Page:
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First off, let's pronounce the name right. It is not "piranna,", as most English-speaking people tend to mispronounce it. We should learn right now that the proper pronunciation is close to the English "peer-on-yah." Is that too hard to say?
The name piranha is from the great general South American Indian language called Tupi-Guarani (pronounced too-pee gwah-rah-nee).

A fish only a foot long with teeth so sharp and jaws so strong that it can chop out a piece of flesh from a man or an alligator as neatly as a razor, or clip off a finger or a toe, bone and all, with the dispatch of a meat-cleaver! A fish afraid of nothing, which attacks any animal, whatever its size, like lightning! A fish which never attacks singly but always in schools of a hundred or a thousand! A fish which is actually attracted by splashing and commotion in the water! And a fish which, when it smells blood, turns into a raging demon! This is the piranha, feared as no other animal is feared throughout the whole length of South America.
The piranha is the most dangerous fish in the Amazon and perhaps in the world. That evil reputation has for a long time rested with the Great White Shark (Carcharodon), but the swimmer menaced by that 30-foot man-eater usually has only one animal to fight off and agility or a lucky poke in the eye of the great fish might save him. The swimmer menaced by a school of lightning-swift piranhas would have no such chance, for nothing he could do would drive them off once he had been attacked. Moreover, if we care to contemplate preferences in regard to the manner of meeting are end, most of us would choose the single snap of the shark instead of being chopped to pieces by a hundred razor like sets of teeth!.

The teeth and jaws with which the piranha can do such execution have been described many times, so I need not give too long a description. The jaws of the most dangerous species are short and broad, and the lower one is deep and powerful. The teeth are triangular in form, with an acute median point and very sharp edges, and each bears a small but sharp-edged cusp on the posterior side. This cusp is usually in line with the anterior sharp edge of the succeeding tooth, and blends with its profile, so that the row of teeth looks, in profile, like a continuous saw-edge with the small cusp of each tooth not showing. In fact, this palisade of sharpened teeth does practically form a continuous saw like cutting edge in each jaw.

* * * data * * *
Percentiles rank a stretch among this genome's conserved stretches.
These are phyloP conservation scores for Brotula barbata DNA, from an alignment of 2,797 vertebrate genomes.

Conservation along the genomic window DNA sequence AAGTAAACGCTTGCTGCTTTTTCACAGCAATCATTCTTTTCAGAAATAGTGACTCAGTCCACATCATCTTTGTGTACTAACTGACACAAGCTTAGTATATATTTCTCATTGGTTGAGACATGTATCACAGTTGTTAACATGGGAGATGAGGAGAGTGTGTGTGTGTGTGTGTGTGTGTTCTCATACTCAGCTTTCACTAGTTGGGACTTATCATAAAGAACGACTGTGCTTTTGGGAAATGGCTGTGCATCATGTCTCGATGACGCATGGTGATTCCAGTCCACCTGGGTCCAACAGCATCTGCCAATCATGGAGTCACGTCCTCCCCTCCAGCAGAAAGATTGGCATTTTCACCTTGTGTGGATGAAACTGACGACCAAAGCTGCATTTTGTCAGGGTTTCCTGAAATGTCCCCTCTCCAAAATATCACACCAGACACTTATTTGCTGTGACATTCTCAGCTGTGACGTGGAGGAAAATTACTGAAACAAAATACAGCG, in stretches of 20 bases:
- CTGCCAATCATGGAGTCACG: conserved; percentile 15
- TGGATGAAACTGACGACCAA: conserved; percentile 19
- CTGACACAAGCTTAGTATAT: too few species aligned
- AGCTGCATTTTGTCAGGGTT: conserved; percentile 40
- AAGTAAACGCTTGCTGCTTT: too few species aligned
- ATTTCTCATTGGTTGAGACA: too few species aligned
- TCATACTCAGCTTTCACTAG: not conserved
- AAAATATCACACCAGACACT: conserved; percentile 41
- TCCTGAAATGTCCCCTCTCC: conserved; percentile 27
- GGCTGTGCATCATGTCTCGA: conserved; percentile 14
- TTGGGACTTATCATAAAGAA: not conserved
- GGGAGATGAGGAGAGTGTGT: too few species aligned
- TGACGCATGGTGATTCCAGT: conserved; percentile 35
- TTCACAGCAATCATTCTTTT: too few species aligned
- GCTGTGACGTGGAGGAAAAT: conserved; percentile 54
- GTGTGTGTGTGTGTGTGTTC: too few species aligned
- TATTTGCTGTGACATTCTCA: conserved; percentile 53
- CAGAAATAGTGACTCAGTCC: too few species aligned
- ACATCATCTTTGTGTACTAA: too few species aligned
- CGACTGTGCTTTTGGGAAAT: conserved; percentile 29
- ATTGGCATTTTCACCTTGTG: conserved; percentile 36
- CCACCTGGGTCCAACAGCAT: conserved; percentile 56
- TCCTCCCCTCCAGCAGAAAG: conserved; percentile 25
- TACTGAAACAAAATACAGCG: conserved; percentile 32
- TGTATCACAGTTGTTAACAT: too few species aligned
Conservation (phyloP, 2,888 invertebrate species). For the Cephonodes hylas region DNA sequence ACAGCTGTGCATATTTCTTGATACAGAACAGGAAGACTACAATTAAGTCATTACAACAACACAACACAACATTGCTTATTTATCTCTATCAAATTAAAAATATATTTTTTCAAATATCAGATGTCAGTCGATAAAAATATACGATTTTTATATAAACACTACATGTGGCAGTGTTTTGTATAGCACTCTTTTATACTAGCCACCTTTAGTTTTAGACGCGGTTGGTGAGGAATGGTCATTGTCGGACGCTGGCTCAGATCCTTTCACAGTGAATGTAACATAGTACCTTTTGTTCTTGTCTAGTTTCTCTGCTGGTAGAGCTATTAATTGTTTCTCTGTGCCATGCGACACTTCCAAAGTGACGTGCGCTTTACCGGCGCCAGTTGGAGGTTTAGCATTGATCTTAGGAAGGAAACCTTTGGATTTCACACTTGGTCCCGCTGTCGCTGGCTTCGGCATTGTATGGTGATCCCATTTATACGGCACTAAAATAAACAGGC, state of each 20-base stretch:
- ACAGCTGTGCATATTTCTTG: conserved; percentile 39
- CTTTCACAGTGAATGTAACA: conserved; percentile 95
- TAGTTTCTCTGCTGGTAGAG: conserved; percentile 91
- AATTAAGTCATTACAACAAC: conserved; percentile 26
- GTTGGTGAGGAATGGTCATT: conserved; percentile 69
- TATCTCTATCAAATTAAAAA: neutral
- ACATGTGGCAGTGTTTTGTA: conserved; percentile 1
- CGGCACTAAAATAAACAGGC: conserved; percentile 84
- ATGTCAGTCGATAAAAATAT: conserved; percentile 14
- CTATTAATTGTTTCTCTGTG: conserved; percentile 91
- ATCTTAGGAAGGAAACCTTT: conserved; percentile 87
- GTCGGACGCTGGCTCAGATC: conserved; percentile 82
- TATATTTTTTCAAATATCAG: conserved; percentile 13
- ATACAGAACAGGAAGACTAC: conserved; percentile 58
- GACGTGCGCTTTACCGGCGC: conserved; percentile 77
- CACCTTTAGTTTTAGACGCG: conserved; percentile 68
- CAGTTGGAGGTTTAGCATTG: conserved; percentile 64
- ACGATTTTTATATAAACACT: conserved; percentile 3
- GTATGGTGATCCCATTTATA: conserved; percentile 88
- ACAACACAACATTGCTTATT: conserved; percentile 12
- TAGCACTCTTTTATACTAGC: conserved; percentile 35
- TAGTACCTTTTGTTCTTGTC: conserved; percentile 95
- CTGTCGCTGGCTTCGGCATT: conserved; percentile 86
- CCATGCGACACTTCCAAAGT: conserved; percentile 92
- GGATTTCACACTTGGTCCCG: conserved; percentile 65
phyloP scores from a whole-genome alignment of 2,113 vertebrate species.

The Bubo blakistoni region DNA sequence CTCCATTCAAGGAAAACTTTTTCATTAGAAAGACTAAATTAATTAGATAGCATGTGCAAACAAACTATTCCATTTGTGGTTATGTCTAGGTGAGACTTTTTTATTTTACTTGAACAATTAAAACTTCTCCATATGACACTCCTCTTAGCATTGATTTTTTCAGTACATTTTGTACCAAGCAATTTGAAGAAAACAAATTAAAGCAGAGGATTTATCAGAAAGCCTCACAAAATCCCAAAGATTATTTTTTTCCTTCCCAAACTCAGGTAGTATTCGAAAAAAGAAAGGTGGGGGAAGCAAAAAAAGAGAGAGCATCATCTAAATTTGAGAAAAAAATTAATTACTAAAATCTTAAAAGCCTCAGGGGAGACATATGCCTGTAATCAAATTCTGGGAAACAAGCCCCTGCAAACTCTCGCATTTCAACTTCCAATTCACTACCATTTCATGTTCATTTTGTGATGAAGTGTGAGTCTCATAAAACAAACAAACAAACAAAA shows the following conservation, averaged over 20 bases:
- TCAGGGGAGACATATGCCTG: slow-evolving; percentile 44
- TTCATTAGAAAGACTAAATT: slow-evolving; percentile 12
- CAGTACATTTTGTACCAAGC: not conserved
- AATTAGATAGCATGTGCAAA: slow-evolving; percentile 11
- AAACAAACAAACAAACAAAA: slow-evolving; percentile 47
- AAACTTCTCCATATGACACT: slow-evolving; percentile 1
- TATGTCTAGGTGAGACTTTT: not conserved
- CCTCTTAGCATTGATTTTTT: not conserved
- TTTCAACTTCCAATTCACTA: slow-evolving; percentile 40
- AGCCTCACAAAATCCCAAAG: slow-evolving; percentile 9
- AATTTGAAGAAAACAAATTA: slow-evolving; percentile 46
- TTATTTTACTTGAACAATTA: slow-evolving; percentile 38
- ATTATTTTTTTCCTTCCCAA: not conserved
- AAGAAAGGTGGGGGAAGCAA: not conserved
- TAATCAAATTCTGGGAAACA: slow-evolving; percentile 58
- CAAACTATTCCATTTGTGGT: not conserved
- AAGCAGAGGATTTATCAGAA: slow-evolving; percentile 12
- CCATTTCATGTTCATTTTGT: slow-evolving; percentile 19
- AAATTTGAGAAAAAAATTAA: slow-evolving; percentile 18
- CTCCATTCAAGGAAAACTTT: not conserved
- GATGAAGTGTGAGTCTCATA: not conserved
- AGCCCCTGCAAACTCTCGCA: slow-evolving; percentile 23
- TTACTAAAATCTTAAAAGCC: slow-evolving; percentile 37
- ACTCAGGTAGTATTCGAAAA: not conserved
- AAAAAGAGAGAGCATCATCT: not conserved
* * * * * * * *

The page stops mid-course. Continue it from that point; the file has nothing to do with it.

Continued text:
There is only one row of teeth in each jaw and they are sharper than almost any shark teeth. When the piranha snaps these teeth together, the points in the upper row fit into the notches of the lower row, and the power of the jaw muscles is such that there is scarcely any living substance save the hardest ironwood that will not be clipped off.
Unlike the teeth of most predaceous fishes, the teeth of the piranha are not adapted to lacerate, crush, mangle, or seize and hold the prey. There are not several rows of teeth in each jaw as in many sharks. There is but one, and this is adapted only for clipping off small pieces of the prey, which in some instances is much larger than the fish itself, but is probably smaller most of the time.
The best mechanical imitation of piranha teeth and jaws, and a very good imitation indeed, is a bear-trap, but one with the teeth so sharpened on the edges, and the spring so strong, that they would clip off the bear's foot instead of merely holding it.
The mouth of the piranha is small. The size of the average piece bitten off would be that of a large olive or nutmeg. The pieces are swallowed whole, and rapidly, and the fish snaps many times.

Water Conditions and Filtration

The water temperatures in the piranha tank should lie within the range of 24 to 27C (75-81F). An average temperature of 26C (79F) is best. The thermostats available on the market control the operation of the heater and ensure that the water temperature is more or less constant.

Where the water chemistry is concerned, piranhas seem to be amazingly tolerant. Although it is generally recommended that they should be kept in soft, slightly acid water with a total hardness of 5-10 DH and a pH of 6.5, fish kept at the Zurich Zoo actually spawned in much harder water (18-19 DH) as well, according to Honegger. Higher pH values are tolerated, even those above neutral (7) and up to around 8.5. Soft and slightly acid water more like that found in tropical conditions is produced, for example, by filtering over peat or by adding either peat extracts or tannic acid in liquid form. Your local pet shop should have these. The filtration should be carried out by means of efficient outside filters. Where the water enters by a jet that has been fitted above the surface, any additional aeration is generally superfluous.

Light Conditions
Piranhas are by nature very shy and nervous, and they take fright extremely readily. If the tank is exposed to glaring light, the characteristics just mentioned noticeably intensify. It is therefore advisable to keep the fish in fairly soft light conditions. This can he achieved, for instance, by using warm white fluorescent tubes, by covering the aquarium with a pane of frosted glass, or by cultivating a dense cover of floating plants. Pet shops usually sell warm white tubes.